Zimbabwe: It’s time for Robert Mugabe to retire

President Robert Mugabe of Zimbabwe addresses 67th UN General Assembly

President Robert Mugabe of Zimbabwe addresses 67th UN General Assembly

Zimbabwe is broke after defaulting on its debt obligations and effectively cutting off its access to new capital.

Note the word here is ‘broke’ as opposed to ‘bankrupt’, which is used in reference to companies that have to sell their assets to pay liabilities and distribute whatever little is left to shareholders.

In Zimbabwe, the joke is that every citizen is a millionaire today. When its currency collapsed, its value shrunk fast and at one point the Reserve Bank of Zimbabwe printed a Zimbabwean $100 trillion bill, at the time just worth US$10.

Compare that to 1980 when the average annual income in Zimbabwe was US$950, and a Zimbabwean dollar was worth more than its American counterpart.

A populist despot in the late 1990s, Mugabe began a policy of forced nationalisation of white-owned farms, under a Government project called Fast Track, denounced Western donors, and began a crackdown on the opposition branding them traitors.

It’s been downhill since then. At some point in 2008, inflation in Zimbabwe hit a world record 13 billion per cent a month. To buy a loaf of bread weighing a half a kilo, one needed enough Zimbabwean dollar bills to fill a small saloon car.

In many ways President Robert Mugabe is the architect of Zimbabwe’s woes and a lesson to those who insist Kenya can do without donor support and international goodwill in the event that the country is slapped with international sanctions.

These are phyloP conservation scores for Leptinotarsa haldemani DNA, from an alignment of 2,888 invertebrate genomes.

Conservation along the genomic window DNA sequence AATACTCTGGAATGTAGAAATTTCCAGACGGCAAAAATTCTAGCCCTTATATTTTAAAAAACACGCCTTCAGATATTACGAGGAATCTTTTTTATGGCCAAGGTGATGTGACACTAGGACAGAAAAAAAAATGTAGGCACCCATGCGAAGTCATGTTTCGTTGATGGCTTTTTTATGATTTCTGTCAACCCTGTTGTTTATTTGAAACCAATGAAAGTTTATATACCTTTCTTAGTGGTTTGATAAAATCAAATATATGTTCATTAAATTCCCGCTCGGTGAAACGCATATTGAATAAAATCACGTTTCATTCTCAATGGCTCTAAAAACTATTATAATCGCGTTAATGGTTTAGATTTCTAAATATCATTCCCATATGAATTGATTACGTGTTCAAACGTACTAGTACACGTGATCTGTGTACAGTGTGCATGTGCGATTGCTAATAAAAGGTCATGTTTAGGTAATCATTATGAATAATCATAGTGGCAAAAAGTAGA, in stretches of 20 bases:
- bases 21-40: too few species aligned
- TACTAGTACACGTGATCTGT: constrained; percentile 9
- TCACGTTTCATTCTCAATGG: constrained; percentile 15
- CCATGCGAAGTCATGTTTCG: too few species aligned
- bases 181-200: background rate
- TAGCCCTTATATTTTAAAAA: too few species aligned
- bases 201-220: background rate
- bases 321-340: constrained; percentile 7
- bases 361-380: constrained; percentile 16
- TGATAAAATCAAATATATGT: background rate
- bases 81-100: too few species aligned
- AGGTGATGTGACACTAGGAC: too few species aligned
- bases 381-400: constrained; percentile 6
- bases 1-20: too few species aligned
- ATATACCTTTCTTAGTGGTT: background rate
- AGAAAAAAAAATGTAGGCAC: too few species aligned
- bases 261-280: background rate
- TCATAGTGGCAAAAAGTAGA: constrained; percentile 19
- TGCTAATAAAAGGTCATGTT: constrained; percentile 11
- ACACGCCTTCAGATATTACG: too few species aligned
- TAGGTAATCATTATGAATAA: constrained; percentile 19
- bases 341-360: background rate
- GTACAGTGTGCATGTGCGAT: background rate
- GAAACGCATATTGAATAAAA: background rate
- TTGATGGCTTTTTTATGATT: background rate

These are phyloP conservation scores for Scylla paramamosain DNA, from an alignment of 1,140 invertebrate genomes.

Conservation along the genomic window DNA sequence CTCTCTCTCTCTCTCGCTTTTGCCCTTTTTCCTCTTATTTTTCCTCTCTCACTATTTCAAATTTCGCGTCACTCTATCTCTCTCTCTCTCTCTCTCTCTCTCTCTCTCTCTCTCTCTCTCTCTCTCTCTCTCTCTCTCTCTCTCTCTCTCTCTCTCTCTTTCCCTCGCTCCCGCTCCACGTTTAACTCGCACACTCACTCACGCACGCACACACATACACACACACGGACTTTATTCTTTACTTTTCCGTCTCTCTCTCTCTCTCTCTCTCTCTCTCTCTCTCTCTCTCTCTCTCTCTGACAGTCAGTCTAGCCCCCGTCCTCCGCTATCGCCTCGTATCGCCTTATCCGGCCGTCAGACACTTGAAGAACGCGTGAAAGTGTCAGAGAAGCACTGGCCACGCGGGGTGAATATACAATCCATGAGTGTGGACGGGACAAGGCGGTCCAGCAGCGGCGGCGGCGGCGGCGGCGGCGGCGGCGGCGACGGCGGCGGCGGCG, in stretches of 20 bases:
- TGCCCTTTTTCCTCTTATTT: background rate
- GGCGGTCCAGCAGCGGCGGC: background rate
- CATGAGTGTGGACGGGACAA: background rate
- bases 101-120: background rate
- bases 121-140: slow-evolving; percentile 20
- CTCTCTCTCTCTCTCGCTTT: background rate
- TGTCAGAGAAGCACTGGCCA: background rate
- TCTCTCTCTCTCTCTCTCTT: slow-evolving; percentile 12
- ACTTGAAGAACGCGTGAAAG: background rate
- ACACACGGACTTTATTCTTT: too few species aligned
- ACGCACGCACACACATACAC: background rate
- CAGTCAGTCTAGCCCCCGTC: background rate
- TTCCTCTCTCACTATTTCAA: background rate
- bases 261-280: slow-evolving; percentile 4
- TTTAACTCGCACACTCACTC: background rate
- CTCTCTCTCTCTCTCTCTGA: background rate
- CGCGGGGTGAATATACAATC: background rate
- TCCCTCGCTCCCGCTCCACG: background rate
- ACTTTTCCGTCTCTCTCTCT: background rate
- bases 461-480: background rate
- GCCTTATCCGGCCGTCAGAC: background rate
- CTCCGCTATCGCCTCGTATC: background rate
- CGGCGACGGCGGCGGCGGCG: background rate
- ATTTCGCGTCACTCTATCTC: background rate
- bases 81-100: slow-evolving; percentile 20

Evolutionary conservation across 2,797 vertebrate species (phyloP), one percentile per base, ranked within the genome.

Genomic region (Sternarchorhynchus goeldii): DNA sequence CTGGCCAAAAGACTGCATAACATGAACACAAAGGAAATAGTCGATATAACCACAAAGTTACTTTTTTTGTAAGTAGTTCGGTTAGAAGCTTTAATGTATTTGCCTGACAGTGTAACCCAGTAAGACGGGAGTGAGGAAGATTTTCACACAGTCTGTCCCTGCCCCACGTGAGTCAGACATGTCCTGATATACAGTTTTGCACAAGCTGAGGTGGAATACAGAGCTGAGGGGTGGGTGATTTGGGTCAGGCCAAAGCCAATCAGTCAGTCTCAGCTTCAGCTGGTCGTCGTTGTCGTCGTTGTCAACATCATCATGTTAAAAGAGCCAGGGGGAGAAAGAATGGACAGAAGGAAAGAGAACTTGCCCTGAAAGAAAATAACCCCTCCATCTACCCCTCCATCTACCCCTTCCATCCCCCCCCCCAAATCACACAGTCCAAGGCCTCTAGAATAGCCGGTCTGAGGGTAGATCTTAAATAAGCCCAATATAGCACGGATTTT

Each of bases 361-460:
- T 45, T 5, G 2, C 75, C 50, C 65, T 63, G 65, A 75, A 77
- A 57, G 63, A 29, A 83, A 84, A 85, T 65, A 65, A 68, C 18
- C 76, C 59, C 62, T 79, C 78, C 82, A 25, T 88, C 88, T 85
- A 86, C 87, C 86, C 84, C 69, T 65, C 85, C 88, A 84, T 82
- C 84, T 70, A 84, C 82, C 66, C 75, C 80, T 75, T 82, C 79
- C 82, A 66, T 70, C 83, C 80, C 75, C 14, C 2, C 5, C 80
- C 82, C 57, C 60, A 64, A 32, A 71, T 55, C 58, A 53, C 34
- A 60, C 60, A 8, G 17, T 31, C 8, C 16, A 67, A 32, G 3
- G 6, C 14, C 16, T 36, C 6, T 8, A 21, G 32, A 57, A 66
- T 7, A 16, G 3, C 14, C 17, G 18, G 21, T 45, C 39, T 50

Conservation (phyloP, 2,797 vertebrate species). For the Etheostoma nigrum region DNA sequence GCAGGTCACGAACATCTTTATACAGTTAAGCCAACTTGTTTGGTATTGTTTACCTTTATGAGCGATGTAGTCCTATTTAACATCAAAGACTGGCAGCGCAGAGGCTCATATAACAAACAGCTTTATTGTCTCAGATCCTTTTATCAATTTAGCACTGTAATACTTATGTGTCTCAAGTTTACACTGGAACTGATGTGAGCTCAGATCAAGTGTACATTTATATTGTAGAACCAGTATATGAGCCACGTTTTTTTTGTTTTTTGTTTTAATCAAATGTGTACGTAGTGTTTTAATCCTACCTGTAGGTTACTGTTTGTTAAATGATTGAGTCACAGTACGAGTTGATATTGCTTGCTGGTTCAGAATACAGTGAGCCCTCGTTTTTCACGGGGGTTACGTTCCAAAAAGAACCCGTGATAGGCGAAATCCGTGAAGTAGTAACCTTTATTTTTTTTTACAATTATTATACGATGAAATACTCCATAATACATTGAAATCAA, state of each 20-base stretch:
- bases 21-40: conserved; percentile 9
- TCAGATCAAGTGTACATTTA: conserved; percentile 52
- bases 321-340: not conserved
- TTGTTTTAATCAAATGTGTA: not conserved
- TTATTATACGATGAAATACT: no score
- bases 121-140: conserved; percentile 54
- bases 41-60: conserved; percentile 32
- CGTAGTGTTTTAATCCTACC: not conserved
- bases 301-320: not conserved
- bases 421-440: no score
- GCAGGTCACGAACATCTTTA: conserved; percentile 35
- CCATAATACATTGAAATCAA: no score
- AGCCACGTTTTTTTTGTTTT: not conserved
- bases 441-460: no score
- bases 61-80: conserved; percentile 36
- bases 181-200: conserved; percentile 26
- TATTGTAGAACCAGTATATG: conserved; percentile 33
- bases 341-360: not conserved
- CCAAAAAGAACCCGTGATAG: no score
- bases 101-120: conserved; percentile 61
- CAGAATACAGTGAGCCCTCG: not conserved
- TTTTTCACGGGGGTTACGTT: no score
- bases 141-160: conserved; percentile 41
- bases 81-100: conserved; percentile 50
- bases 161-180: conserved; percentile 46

Strangely enough, his wife is busy buying up real estate for grandiose projects.

Unlike Kenya, Zimbabwe has a well-developed mining sector and at one point boasted a thriving large scale farming industry, producing enough to feed the nation and for export, but the shocks of a negative credit rating and sanctions eventually took their toll.

In Kenya, agriculture and tourism are our biggest foreign exchange earners, but both are heavily dependent on sustained dollar flows, which would quickly peter out in the face of punctured investor confidence and sanctions.

Mugabe dismissed former British Prime Minister Gordon Brown as “a little tiny dot on this planet”.

Now he is appealing for international aid. - Standard Digital

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